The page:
When Our Strength Isn’t Enough

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a band marching

How do you keep going when all you want to do is drop dead?

Where Does Strength Come From?

The human body is a curious thing. It’s made of a thousand moving parts, any one of which can go wrong at any time. Our bodies are divine miracles, capable of doing incredible things, but also liable to fail at any time. What, then, are we to do when our strength doesn’t measure up to the task?

“Being Strengthened through Christ” is more than a metaphor. It means more than spiritual strength. With the power of the Holy Ghost, we can be physically strengthened as well.

Alma 26:12 Yea, I know that I am nothing; as to my strength I am weak; therefore I will not boast of myself, but I will boast of my God; for in his strength I can do all things;

When I was in high school, I was pressured into joining the marching band, a commitment of time, effort, and musical talent that I was completely unprepared for. I failed to learn to play the saxophone before band season started, leaving me as little more than a limp, music-less noodle slowly melting in the hundred-degree heat of a field of brown grass.

The sheet music itself was far too difficult for a high schooler who barely knew how to hold her instrument. I didn’t manage to learn the pieces before the end of the season, which meant that most of the time I was ignoring my saxophone completely while trying desperately not to trip over my own feet and create a ten-kid pileup of smashed instruments and indignant shouting.

This is the most difficult instrument to march with.
The rare and elusive marching bass

Unfortunately, we were all required to have our music memorized and checked off regularly, which meant I was busted for my ineptitude. Fortunately, the person in charge of passing off my music happened to be my older brother, who was allegedly responsible for teaching me how to play in the first place. His understanding of my inabilities— and perhaps guilt at dragging me into the band— led to some, let’s say, lax check-off sessions. (Or “laxophone,” if you will.)

“This, then, is the potential virtue of weakness: if it motivates us to turn to the Lord and seek His help in faith with the determination to do His will, we will be sustained and strengthened by Him who has all power in heaven and earth.” -Elder Marcus B. Nash, 2013

As difficult as it was to “play” the saxophone, a more difficult problem to conceal was my inability to keep up with the rest of the band while marching. As a ninety-pound asthmatic fifteen-year-old girl with a then-undiagnosed heart condition, trying to march with the big kids was at best problematic and at worst catastrophic.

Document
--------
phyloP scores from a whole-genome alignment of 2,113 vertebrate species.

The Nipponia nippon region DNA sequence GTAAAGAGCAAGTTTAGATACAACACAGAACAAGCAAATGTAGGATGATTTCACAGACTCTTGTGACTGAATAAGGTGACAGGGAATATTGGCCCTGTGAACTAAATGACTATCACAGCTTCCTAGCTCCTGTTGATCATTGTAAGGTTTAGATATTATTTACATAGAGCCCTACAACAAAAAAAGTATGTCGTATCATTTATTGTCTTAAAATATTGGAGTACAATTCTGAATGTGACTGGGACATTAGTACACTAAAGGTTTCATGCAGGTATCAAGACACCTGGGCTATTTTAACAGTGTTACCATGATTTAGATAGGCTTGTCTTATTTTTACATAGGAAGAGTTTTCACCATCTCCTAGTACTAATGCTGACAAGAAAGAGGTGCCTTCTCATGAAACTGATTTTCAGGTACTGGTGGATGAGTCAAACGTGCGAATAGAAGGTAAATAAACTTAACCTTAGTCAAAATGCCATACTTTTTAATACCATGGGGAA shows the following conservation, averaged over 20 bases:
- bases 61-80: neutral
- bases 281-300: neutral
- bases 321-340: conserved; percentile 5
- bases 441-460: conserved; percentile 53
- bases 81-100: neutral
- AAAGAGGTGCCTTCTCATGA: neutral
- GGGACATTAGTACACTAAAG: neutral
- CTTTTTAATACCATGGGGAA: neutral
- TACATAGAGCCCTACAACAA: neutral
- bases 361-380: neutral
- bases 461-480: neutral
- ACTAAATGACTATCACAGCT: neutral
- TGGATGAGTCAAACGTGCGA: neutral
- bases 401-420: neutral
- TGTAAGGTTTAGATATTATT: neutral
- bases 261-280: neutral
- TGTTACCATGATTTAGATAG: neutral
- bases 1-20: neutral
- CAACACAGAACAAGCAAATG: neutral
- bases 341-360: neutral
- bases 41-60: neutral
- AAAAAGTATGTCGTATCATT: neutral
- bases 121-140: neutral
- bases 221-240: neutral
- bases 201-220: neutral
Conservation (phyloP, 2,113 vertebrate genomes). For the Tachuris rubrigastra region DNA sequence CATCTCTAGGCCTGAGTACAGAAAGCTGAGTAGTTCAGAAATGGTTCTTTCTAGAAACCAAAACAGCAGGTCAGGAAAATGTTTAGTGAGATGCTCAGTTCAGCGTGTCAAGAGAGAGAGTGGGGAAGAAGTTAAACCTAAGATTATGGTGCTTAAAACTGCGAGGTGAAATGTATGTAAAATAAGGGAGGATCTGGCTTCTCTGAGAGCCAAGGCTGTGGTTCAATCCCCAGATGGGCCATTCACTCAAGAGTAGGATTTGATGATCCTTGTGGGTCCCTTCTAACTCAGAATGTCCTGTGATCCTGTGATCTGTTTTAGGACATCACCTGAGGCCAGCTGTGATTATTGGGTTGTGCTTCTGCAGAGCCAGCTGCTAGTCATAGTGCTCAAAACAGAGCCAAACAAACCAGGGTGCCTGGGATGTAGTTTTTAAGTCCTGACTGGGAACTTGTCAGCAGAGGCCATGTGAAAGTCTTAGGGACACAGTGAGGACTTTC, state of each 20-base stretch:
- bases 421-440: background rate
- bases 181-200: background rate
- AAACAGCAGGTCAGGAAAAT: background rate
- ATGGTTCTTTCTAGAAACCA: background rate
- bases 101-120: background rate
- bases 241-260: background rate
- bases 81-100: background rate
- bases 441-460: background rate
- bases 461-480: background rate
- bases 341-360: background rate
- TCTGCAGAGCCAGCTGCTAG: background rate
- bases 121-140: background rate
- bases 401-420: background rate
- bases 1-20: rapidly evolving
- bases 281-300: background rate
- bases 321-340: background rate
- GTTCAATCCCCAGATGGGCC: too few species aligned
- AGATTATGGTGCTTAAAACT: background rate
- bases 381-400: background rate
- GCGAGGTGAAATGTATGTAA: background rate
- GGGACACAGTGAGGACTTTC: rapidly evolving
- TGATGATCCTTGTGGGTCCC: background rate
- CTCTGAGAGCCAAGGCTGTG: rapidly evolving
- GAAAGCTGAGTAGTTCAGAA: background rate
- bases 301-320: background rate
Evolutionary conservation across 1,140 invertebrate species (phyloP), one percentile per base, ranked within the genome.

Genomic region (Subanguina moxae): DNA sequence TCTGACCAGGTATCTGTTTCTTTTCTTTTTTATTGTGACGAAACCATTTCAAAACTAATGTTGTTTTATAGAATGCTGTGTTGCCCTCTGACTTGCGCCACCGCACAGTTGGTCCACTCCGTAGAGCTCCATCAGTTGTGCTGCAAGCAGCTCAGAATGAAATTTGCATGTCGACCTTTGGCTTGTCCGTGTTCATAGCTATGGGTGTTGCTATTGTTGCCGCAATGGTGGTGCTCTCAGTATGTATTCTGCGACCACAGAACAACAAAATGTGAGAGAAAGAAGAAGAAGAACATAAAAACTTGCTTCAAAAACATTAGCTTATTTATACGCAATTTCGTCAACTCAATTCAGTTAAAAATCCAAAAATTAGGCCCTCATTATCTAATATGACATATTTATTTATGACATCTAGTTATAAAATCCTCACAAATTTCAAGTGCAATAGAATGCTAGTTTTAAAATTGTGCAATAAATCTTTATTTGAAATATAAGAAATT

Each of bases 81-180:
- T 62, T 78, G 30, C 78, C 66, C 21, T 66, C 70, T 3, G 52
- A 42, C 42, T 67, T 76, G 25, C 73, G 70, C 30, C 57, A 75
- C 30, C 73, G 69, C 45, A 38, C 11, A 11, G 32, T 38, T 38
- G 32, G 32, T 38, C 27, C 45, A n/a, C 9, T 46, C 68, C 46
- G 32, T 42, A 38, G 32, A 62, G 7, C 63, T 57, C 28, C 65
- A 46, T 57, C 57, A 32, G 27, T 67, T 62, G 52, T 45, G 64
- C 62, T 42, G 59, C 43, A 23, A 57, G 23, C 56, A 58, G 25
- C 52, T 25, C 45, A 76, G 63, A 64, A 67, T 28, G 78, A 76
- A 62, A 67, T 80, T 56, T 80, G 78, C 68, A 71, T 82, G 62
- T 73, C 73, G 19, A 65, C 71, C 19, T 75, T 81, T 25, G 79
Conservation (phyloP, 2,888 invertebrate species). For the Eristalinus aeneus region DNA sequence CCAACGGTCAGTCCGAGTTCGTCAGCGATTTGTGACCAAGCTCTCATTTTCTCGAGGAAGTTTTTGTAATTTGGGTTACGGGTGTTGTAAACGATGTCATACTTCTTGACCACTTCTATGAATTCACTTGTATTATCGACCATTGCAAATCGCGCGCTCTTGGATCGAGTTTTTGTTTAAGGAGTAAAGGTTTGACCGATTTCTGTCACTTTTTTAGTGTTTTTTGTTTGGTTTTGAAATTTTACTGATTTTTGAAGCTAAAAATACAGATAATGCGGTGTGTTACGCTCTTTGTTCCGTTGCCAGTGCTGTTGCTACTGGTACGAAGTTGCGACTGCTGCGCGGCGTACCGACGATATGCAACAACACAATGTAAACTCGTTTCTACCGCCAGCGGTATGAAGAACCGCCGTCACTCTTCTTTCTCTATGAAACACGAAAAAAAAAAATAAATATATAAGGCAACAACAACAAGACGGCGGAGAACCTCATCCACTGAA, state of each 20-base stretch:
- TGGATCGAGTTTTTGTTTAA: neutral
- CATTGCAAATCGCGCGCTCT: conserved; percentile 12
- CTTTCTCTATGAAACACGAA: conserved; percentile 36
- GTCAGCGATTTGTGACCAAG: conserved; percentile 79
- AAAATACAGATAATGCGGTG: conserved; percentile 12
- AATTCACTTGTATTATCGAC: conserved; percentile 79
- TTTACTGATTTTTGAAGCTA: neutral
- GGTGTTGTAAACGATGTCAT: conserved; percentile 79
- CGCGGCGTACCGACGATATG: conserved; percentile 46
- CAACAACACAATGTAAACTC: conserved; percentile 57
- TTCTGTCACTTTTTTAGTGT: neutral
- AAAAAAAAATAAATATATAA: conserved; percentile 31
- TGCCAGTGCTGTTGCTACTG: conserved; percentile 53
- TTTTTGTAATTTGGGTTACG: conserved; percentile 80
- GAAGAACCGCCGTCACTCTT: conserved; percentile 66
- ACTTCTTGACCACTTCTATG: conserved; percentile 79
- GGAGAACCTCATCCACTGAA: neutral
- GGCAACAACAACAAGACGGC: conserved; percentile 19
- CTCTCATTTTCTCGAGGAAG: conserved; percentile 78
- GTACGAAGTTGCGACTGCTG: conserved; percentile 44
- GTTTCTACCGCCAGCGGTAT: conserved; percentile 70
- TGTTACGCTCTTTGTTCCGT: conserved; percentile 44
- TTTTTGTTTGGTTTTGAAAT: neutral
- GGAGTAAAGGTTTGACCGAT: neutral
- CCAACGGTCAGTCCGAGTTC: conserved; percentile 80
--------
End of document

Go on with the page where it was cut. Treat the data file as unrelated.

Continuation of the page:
I tired quickly, and spent more time sitting out than I did participating. When I marched, I had to move fast or risk being run over by a tuba player whose instrument was bigger than my whole body. As a reasonably intelligent child capable of rudimentary pattern recognition, learning the steps themselves posed no difficulty.

The problem arose in attempting to force “one more time” (the biggest lie) over and over through my weak body for nine hours in intense heat. To put it mildly, it wasn’t easy. Over the course of the season, I fainted once in the middle of rehearsal, threw up once from the exertion, and suffered from regular nosebleeds due to the heat and effort.

The director and his assistants were perpetually fed up with my failures, but I squeaked through because my brother was the “golden boy” of the band.

dead marcher
Cardiac arrest is common in band.

Looking back, I now realize that there was no way I could have survived the hellish week of torture so innocuously titled “band camp” on my own. Through those endless hours on the hot field, feeling myself slowly toasted medium rare, I marvel that I was always able to continue even though my legs were trembling like Jell-O in an earthquake.

There is no way my scrawny body by itself would have had the energy to keep marching. If I had been alone on that field, I would have failed miserably and either quit the band or dropped dead, leaving the rest of the band to march across my corpse.

But I wasn’t alone. Every time I thought “I can’t go on for another second,” I found a new reserve of strength that kept me going. This strength certainly wasn’t coming from my spindly legs. It was a bonus package of ATP, delivered straight from the Holy Ghost.

I was able to run and not be weary, and walk and not faint, as promised in D&C 89. Of course, not that I didn’t want to faint (or die at a convenient moment), but it didn’t happen. Certainly, the challenge felt insurmountable.

When my alarm clock dragged me unwillingly to wakefulness before 6:00 A.M., still sore from the previous day’s marching and feeling like I could not possibly get up and do it all again, the tiniest of voices would whisper to me, “You can do it. It’s going to be okay. You can handle this.”

band kids on the brink of death
My band on a 96 degree death march.

Marching band was the toughest physical challenge of my life. But ultimately, it taught me a valuable lesson about listening to the Holy Ghost.

It also taught me never to listen to my brother.